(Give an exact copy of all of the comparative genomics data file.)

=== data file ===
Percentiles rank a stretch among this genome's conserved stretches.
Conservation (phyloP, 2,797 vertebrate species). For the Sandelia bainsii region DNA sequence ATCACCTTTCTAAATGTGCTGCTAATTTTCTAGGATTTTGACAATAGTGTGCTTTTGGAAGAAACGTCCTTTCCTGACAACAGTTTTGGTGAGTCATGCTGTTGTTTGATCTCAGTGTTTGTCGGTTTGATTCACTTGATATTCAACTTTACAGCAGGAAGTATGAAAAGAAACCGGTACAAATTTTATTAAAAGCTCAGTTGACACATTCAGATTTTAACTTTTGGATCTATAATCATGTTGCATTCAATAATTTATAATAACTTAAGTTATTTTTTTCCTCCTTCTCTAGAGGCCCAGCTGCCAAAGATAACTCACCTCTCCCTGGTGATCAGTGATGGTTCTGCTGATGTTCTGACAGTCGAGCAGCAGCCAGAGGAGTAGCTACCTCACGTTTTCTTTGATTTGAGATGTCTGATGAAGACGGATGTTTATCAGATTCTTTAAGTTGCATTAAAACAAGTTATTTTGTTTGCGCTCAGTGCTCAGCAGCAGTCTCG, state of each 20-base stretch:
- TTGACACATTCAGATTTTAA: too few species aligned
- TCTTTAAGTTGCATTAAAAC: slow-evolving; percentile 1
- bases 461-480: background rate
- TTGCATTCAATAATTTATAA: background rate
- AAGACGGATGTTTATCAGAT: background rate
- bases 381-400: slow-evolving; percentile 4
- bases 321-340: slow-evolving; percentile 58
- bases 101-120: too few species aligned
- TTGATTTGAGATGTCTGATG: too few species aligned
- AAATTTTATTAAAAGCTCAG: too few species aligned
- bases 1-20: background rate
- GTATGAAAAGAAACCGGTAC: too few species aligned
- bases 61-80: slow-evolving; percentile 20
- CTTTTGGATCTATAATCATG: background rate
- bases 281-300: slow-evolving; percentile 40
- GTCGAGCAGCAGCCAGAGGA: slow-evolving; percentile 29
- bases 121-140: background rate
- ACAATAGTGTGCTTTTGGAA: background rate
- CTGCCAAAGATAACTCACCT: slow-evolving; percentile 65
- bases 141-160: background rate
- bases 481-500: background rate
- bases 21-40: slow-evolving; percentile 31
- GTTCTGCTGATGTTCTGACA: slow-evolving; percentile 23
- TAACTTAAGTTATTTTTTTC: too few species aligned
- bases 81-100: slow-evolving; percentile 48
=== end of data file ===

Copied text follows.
Percentiles rank a stretch among this genome's conserved stretches.
Conservation (phyloP, 2,797 vertebrate species). For the Sandelia bainsii region DNA sequence ATCACCTTTCTAAATGTGCTGCTAATTTTCTAGGATTTTGACAATAGTGTGCTTTTGGAAGAAACGTCCTTTCCTGACAACAGTTTTGGTGAGTCATGCTGTTGTTTGATCTCAGTGTTTGTCGGTTTGATTCACTTGATATTCAACTTTACAGCAGGAAGTATGAAAAGAAACCGGTACAAATTTTATTAAAAGCTCAGTTGACACATTCAGATTTTAACTTTTGGATCTATAATCATGTTGCATTCAATAATTTATAATAACTTAAGTTATTTTTTTCCTCCTTCTCTAGAGGCCCAGCTGCCAAAGATAACTCACCTCTCCCTGGTGATCAGTGATGGTTCTGCTGATGTTCTGACAGTCGAGCAGCAGCCAGAGGAGTAGCTACCTCACGTTTTCTTTGATTTGAGATGTCTGATGAAGACGGATGTTTATCAGATTCTTTAAGTTGCATTAAAACAAGTTATTTTGTTTGCGCTCAGTGCTCAGCAGCAGTCTCG, state of each 20-base stretch:
- TTGACACATTCAGATTTTAA: too few species aligned
- TCTTTAAGTTGCATTAAAAC: slow-evolving; percentile 1
- bases 461-480: background rate
- TTGCATTCAATAATTTATAA: background rate
- AAGACGGATGTTTATCAGAT: background rate
- bases 381-400: slow-evolving; percentile 4
- bases 321-340: slow-evolving; percentile 58
- bases 101-120: too few species aligned
- TTGATTTGAGATGTCTGATG: too few species aligned
- AAATTTTATTAAAAGCTCAG: too few species aligned
- bases 1-20: background rate
- GTATGAAAAGAAACCGGTAC: too few species aligned
- bases 61-80: slow-evolving; percentile 20
- CTTTTGGATCTATAATCATG: background rate
- bases 281-300: slow-evolving; percentile 40
- GTCGAGCAGCAGCCAGAGGA: slow-evolving; percentile 29
- bases 121-140: background rate
- ACAATAGTGTGCTTTTGGAA: background rate
- CTGCCAAAGATAACTCACCT: slow-evolving; percentile 65
- bases 141-160: background rate
- bases 481-500: background rate
- bases 21-40: slow-evolving; percentile 31
- GTTCTGCTGATGTTCTGACA: slow-evolving; percentile 23
- TAACTTAAGTTATTTTTTTC: too few species aligned
- bases 81-100: slow-evolving; percentile 48